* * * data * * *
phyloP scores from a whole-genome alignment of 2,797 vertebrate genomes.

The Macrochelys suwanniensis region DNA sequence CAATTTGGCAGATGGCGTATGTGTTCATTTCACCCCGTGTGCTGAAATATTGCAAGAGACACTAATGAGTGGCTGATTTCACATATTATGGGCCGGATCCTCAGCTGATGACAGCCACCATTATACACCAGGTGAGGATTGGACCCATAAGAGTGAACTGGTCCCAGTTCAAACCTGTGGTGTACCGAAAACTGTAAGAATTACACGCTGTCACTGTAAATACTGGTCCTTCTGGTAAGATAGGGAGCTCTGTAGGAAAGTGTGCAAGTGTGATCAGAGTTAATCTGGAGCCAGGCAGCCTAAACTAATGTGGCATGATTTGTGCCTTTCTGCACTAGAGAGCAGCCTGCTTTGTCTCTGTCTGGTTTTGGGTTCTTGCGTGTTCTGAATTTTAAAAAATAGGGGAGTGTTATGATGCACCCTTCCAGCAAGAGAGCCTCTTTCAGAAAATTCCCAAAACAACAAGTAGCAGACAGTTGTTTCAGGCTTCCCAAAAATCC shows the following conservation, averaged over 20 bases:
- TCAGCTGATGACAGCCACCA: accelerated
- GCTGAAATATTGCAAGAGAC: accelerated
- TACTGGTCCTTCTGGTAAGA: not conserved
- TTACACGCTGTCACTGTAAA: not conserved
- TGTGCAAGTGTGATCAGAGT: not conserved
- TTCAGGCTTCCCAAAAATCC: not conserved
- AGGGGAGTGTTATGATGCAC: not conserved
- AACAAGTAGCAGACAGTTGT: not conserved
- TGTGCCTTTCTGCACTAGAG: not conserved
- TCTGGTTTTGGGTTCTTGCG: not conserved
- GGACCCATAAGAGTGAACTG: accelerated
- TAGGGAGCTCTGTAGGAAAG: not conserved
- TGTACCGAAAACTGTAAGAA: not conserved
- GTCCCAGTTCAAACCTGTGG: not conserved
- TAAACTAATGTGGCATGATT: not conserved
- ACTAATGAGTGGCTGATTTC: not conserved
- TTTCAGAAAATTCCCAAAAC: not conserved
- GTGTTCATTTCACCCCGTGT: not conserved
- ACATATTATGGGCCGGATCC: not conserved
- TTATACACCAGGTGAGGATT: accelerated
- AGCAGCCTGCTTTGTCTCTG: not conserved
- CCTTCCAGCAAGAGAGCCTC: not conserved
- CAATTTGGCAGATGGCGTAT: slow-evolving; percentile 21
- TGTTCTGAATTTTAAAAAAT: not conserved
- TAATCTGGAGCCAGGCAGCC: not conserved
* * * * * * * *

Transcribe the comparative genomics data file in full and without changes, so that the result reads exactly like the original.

phyloP scores from a whole-genome alignment of 2,797 vertebrate genomes.

The Macrochelys suwanniensis region DNA sequence CAATTTGGCAGATGGCGTATGTGTTCATTTCACCCCGTGTGCTGAAATATTGCAAGAGACACTAATGAGTGGCTGATTTCACATATTATGGGCCGGATCCTCAGCTGATGACAGCCACCATTATACACCAGGTGAGGATTGGACCCATAAGAGTGAACTGGTCCCAGTTCAAACCTGTGGTGTACCGAAAACTGTAAGAATTACACGCTGTCACTGTAAATACTGGTCCTTCTGGTAAGATAGGGAGCTCTGTAGGAAAGTGTGCAAGTGTGATCAGAGTTAATCTGGAGCCAGGCAGCCTAAACTAATGTGGCATGATTTGTGCCTTTCTGCACTAGAGAGCAGCCTGCTTTGTCTCTGTCTGGTTTTGGGTTCTTGCGTGTTCTGAATTTTAAAAAATAGGGGAGTGTTATGATGCACCCTTCCAGCAAGAGAGCCTCTTTCAGAAAATTCCCAAAACAACAAGTAGCAGACAGTTGTTTCAGGCTTCCCAAAAATCC shows the following conservation, averaged over 20 bases:
- TCAGCTGATGACAGCCACCA: accelerated
- GCTGAAATATTGCAAGAGAC: accelerated
- TACTGGTCCTTCTGGTAAGA: not conserved
- TTACACGCTGTCACTGTAAA: not conserved
- TGTGCAAGTGTGATCAGAGT: not conserved
- TTCAGGCTTCCCAAAAATCC: not conserved
- AGGGGAGTGTTATGATGCAC: not conserved
- AACAAGTAGCAGACAGTTGT: not conserved
- TGTGCCTTTCTGCACTAGAG: not conserved
- TCTGGTTTTGGGTTCTTGCG: not conserved
- GGACCCATAAGAGTGAACTG: accelerated
- TAGGGAGCTCTGTAGGAAAG: not conserved
- TGTACCGAAAACTGTAAGAA: not conserved
- GTCCCAGTTCAAACCTGTGG: not conserved
- TAAACTAATGTGGCATGATT: not conserved
- ACTAATGAGTGGCTGATTTC: not conserved
- TTTCAGAAAATTCCCAAAAC: not conserved
- GTGTTCATTTCACCCCGTGT: not conserved
- ACATATTATGGGCCGGATCC: not conserved
- TTATACACCAGGTGAGGATT: accelerated
- AGCAGCCTGCTTTGTCTCTG: not conserved
- CCTTCCAGCAAGAGAGCCTC: not conserved
- CAATTTGGCAGATGGCGTAT: slow-evolving; percentile 21
- TGTTCTGAATTTTAAAAAAT: not conserved
- TAATCTGGAGCCAGGCAGCC: not conserved